Labor Patterns

Gail explains labor patterns at a Spinning Babies Workshop (Credit: Crystal Garcia Photography)
Gail explains labor patterns at a Spinning Babies Workshop (Credit: Crystal Garcia Photography)

Long and steady: This is the labor pattern in which the contractions come at fairly regular intervals (i.e. every 3-4 minutes with a little variation, and then every 2-3 as the cervix opens more than 7 cm). Contractions may come in double peaks, a big one with a lingering second peak, like a hiker pulling a dog on a leash. And sometimes a cluster of big contractions may come and then some not so strong ones follow until the next big trio of waves return. These are contraction variations that tell us the uterus is working to fit the baby through the pelvis. The contractions are pretty steady, but the cervix opens slowly due to a close fit between the mom and baby.

Labor can be long without the cause being the baby’s fit. For instance, did the woman have a pinch of her cervix removed in her past for testing? The scar tissue that resulted from this test could prevent the cervix from opening until the contractions have been super strong for hours. Then suddenly the cervix opens and can actually open from 2 cm to 10 cm in 15 to 60 minutes. That event has nothing to do with fetal position. I mention it to remind us all, it’s not always about fetal position.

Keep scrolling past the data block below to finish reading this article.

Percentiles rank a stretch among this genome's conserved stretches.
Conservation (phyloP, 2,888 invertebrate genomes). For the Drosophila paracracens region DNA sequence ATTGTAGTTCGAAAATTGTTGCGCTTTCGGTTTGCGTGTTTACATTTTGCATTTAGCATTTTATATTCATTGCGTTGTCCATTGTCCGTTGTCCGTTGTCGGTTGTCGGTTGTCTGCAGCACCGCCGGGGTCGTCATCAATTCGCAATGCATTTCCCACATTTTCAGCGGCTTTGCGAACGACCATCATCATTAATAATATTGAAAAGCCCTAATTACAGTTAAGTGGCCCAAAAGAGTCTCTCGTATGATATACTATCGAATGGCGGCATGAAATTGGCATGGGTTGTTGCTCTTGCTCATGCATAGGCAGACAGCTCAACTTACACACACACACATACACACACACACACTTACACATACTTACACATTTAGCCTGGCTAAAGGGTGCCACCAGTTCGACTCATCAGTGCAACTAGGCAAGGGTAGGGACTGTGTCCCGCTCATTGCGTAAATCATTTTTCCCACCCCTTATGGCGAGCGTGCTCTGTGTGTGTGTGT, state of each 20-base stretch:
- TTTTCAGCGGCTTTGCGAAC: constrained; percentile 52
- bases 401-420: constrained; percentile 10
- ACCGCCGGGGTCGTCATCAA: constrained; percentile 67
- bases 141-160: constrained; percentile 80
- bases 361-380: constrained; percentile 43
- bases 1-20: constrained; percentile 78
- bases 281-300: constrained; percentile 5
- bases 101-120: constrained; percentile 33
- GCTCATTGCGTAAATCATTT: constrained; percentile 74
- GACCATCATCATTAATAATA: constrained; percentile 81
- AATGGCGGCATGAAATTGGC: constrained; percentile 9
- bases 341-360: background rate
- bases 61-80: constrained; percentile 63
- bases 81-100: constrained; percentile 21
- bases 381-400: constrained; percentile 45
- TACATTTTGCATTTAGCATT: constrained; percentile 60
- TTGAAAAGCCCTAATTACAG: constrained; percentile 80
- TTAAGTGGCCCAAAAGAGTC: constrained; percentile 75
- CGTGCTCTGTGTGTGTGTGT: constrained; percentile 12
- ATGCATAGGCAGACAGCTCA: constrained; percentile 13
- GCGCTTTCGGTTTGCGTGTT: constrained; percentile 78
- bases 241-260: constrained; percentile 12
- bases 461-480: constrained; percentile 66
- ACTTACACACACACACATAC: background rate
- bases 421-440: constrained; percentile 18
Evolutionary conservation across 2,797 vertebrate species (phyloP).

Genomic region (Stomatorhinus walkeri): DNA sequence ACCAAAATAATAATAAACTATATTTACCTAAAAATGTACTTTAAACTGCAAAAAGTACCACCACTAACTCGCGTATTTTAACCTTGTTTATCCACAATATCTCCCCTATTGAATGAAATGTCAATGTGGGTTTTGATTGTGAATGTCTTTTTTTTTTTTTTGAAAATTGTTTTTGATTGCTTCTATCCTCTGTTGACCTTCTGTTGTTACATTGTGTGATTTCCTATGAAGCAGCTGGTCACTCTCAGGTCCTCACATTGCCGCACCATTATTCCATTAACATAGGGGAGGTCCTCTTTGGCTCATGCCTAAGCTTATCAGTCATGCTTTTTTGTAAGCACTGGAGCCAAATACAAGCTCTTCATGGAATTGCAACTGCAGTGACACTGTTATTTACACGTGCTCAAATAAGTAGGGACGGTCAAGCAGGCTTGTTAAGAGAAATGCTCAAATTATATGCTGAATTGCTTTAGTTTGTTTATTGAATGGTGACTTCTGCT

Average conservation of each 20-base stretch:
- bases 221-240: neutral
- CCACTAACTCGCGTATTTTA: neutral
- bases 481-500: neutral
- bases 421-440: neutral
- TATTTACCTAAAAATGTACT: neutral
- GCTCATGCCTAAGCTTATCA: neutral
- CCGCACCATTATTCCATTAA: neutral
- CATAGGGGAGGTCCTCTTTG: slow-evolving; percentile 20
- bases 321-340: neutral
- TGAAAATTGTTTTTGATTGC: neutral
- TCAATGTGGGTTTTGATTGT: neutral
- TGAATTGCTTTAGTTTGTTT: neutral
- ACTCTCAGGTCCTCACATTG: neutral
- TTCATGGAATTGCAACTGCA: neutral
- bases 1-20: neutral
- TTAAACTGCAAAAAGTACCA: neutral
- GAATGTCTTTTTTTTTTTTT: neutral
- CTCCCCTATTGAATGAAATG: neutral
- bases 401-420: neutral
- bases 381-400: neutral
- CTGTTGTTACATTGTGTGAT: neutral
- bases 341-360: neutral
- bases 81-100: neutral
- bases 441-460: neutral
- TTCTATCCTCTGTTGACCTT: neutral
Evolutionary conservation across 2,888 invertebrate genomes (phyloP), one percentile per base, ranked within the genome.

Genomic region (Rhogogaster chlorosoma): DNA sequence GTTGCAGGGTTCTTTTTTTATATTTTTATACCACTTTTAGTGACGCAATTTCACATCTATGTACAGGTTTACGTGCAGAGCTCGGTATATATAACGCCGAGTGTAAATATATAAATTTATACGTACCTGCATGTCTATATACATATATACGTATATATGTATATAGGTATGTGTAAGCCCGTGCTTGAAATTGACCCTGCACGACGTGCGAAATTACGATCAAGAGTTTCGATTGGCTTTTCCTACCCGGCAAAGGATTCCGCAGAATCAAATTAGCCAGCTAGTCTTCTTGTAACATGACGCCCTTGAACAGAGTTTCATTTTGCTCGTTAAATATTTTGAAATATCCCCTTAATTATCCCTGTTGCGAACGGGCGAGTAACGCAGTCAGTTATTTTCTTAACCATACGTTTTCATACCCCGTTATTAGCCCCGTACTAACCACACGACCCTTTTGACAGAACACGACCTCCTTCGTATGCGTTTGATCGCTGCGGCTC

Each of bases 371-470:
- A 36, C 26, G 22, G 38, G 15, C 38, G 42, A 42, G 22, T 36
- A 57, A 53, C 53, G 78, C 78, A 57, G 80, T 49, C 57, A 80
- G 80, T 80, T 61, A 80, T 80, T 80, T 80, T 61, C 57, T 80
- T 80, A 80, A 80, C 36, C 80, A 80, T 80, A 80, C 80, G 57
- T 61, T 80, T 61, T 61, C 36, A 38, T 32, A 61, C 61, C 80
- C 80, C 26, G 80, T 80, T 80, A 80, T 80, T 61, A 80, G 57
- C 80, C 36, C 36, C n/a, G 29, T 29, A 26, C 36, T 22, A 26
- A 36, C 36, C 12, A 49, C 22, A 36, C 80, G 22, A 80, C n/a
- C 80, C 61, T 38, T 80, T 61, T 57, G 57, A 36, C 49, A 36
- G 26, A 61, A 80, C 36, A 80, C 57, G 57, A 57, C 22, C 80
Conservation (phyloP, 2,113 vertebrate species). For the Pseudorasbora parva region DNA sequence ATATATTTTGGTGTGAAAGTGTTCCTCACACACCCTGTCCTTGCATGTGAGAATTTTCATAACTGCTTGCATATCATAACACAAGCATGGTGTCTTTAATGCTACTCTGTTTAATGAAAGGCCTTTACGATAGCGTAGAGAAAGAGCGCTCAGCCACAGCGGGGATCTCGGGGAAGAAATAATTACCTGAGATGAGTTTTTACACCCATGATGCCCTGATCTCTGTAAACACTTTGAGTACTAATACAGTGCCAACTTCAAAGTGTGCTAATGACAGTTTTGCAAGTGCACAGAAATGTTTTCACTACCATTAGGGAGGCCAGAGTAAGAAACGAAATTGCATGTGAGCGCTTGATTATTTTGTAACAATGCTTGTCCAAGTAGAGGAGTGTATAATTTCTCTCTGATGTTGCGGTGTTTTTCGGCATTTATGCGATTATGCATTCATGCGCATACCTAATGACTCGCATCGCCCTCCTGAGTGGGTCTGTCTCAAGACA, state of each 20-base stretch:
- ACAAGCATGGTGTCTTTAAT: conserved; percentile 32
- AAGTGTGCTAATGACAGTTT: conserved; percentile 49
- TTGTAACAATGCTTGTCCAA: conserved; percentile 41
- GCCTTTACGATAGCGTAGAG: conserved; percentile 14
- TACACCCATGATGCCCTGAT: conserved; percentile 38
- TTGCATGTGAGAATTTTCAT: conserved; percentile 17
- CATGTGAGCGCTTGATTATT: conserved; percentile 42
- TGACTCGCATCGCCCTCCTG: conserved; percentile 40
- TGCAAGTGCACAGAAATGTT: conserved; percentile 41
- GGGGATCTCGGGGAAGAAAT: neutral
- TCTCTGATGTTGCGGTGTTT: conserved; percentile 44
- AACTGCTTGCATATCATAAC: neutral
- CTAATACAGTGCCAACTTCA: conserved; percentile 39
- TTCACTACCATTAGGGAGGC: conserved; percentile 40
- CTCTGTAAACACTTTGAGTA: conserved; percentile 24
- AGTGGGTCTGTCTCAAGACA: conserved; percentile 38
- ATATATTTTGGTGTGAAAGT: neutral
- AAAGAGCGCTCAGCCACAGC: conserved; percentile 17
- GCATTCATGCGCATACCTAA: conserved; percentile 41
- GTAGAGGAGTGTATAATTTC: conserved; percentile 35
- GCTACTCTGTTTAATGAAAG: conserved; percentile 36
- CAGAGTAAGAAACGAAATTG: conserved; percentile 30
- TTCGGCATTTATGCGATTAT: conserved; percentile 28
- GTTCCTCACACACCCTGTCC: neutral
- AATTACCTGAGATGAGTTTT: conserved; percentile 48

Start and stop: Sometimes the uterus gets tired and stalls. The contractions are less painful and the mother can sleep. Sometimes this happens after the uterus has accomplished a goal, such as fetal rotation or engagement. Fetal rotation is labor progress even when the cervix hasn’t changed or hasn’t changed much. After the rest, the contractions will return with strength and the labor is very likely to advance faster and more like a “normal” labor, meaning, as it had been expected before the stall.

Strong and stronger with no descent: Sometimes the uterus is working so hard, really trying to get the baby to rotate and descend. The mother gets no break. We want to see if labor is advancing by bringing the baby lower, even if so gradually that it takes a few vaginal exams to notice, that’s fine as long as mother and baby are fine.

Compare that to the baby that can’t fit at all. The baby will be in the optimal, ideal or perfect position. Your efforts will have brought the baby to LOA and yet the baby remains high, wherever the pelvis was too small to let baby down. Can the pelvis be opened enough to let baby through? If yes, you will have progress.

If no, then, thank God there is the cesarean. It’s telling the true difference that requires experience.

Is the baby known to be posterior? When labor is long due to the baby coming INTO the pelvis in the posterior position, we want to know if the baby will continue to fit in the posterior position or be able to rotate. We don’t usually get to know this, so we can have an educated guess. If labor is moving along readily, we can assume it will continue to do so. If labor is slow, we can hope the baby fits. We can choose to be patient or we can try to rotate the baby.